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Background: The standard way to stop smoking is to stop abruptly on a quit day with no prior reduction in consumption of cigarettes. Many smokers feel that reduction is natural and if reduction programmes were offered, many more might take up treatment. Few trials of reduction versus abrupt cessation have been completed. Most are small, do not use pharmacotherapy, and do not meet the standards necessary to obtain a marketing authorisation for a pharmacotherapy. Design/Methods: We will conduct a non-inferiority randomised trial of rapid reduction versus standard abrupt cessation among smokers who want to stop smoking. In the reduction arm, participants will be advised to reduce smoking consumption by half in the first week and to 25% of baseline in the second, leading up to a quit day at which participants will stop smoking completely. This will be assisted by nicotine patches and an acute form of nicotine replacement therapy. In the abrupt arm participants will use nicotine patches only, whilst smoking as normal, for two weeks prior to a quit day, at which they will also stop smoking completely. Smokers in ei ther arm will have standard withdrawal orientated behavioural support programme with a combination of nicotine patches and acute nicotine replacement therapy post-cessation. Outcomes/Follow-up: The primary outcome of interest will be prolonged abstinence from smoking, with secondary trial outcomes of point prevalence, urges to smoke and withdrawal symptoms. Follow up will take place at 4 weeks, 8 weeks and 6 months post-quit day. Trial Registration: Current Controlled Trials ISRCTN22526020. © 2009 Lindson et al; licensee BioMed Central Ltd.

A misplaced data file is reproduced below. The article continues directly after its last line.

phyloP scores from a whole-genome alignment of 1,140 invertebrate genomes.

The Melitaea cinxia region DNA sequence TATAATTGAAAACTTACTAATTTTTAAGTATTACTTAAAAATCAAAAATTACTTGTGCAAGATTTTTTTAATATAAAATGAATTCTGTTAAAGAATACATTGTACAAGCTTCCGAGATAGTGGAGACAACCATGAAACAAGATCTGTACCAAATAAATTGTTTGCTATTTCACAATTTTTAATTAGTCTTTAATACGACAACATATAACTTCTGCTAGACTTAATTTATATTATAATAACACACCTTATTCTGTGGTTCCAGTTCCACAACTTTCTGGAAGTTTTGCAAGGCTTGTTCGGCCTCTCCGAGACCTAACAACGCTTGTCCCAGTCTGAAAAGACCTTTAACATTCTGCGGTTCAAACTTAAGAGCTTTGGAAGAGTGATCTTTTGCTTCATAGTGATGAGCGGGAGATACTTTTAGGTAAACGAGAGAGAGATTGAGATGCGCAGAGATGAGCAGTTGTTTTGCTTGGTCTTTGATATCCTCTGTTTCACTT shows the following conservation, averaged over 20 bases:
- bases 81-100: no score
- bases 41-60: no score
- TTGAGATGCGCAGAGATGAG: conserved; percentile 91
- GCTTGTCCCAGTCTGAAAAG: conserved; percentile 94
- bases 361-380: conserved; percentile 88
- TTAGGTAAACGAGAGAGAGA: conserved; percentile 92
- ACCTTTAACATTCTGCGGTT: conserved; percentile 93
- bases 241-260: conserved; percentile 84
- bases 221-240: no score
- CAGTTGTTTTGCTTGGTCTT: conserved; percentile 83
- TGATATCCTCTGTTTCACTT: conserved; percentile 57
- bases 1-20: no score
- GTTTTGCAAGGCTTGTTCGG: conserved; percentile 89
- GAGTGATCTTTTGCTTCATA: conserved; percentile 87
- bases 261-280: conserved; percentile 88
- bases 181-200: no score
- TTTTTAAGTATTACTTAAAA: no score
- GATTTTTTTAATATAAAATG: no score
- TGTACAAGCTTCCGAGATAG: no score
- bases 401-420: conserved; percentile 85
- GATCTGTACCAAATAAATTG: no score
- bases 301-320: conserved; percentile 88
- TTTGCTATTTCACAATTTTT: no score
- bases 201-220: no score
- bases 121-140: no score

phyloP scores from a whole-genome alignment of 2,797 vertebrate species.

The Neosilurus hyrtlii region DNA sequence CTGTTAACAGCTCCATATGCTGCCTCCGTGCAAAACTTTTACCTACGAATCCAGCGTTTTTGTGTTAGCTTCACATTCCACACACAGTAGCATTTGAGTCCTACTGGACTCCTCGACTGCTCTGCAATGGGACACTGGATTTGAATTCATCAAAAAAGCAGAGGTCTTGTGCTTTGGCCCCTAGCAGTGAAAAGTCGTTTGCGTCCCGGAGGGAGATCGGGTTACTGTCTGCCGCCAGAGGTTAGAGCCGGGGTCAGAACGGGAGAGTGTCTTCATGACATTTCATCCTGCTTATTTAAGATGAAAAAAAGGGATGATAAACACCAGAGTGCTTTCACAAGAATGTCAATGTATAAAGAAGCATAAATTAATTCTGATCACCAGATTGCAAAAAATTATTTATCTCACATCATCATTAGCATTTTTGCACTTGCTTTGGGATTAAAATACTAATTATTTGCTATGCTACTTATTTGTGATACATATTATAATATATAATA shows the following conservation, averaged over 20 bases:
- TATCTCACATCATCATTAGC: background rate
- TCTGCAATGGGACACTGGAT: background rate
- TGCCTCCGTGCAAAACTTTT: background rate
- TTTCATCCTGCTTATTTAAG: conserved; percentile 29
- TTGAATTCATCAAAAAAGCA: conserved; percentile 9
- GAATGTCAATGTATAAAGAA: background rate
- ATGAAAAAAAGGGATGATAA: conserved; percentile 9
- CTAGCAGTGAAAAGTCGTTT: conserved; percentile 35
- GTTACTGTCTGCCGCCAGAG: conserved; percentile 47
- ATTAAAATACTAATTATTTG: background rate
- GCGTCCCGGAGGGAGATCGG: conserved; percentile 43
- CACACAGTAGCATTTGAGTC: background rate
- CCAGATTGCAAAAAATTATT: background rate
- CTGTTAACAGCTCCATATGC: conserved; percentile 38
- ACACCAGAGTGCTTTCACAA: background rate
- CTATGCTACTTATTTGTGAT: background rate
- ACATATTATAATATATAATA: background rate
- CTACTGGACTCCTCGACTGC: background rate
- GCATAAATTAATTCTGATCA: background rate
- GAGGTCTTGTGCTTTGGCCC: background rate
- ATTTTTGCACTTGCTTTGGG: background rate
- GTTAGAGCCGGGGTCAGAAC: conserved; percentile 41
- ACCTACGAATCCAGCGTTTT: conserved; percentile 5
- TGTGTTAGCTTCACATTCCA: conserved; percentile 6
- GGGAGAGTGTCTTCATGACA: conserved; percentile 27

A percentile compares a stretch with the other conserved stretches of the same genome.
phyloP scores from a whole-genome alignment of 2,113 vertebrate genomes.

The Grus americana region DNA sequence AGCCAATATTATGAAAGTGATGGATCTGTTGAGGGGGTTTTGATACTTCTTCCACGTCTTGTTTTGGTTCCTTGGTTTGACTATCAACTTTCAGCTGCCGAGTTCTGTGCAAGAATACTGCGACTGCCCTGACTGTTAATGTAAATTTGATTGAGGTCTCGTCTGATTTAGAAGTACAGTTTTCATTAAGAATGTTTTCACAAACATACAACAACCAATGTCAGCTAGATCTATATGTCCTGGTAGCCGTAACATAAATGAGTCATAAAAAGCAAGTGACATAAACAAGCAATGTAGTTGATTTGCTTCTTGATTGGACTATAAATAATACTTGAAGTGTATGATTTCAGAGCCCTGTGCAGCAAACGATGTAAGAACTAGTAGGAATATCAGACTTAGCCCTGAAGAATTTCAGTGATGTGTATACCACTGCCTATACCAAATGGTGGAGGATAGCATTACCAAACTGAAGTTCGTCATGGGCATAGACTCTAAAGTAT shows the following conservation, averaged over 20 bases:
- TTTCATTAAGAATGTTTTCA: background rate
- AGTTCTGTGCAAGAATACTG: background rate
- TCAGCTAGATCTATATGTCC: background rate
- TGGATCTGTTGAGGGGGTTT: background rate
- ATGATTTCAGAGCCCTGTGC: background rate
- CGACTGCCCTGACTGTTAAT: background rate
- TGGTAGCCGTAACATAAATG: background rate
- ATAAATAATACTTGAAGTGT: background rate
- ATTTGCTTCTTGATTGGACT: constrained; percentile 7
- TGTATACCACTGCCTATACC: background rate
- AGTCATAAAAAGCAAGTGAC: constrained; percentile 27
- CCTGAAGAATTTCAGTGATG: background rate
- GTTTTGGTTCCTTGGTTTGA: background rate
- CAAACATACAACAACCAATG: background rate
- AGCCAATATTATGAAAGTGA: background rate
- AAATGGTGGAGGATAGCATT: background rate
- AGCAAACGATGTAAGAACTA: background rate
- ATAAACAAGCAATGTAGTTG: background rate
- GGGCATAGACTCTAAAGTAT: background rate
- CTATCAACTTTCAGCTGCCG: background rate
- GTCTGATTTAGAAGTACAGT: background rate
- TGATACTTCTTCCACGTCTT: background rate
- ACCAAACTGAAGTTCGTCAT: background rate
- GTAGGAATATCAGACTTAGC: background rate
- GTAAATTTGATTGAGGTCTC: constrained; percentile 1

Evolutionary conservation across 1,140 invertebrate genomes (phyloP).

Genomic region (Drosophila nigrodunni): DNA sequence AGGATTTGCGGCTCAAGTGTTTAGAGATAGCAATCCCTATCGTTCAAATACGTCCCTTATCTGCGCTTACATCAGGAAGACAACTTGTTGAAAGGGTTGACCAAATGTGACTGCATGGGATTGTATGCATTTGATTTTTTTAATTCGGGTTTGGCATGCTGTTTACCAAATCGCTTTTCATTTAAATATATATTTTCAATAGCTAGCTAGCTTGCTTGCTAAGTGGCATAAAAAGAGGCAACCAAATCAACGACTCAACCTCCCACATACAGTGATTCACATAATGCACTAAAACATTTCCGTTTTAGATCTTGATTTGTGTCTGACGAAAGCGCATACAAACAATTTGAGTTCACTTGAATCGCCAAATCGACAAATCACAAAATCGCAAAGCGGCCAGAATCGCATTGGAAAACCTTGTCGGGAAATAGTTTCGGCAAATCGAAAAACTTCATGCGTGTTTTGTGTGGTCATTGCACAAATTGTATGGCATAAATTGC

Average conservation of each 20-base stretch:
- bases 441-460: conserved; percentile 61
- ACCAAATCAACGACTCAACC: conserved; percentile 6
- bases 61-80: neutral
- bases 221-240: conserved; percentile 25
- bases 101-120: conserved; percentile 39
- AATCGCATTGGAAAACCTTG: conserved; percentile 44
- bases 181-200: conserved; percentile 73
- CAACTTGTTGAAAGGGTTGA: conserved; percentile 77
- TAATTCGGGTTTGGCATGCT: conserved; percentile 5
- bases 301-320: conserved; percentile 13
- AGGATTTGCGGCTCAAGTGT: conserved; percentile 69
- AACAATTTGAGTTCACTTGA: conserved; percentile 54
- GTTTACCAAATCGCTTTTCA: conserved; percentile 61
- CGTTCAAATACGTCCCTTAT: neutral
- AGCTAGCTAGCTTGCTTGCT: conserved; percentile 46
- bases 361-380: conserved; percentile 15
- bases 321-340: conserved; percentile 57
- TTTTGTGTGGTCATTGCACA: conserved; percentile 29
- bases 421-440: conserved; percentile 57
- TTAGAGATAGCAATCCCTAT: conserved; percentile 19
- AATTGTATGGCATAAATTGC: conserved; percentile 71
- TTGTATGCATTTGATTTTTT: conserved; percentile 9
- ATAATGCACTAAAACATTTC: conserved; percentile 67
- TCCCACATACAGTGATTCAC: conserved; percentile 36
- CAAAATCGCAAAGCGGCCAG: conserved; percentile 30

Original publication

DOI

10.1186/1745-6215-10-69

Type

Journal article

Journal

Trials

Publication Date

14/08/2009

Volume

10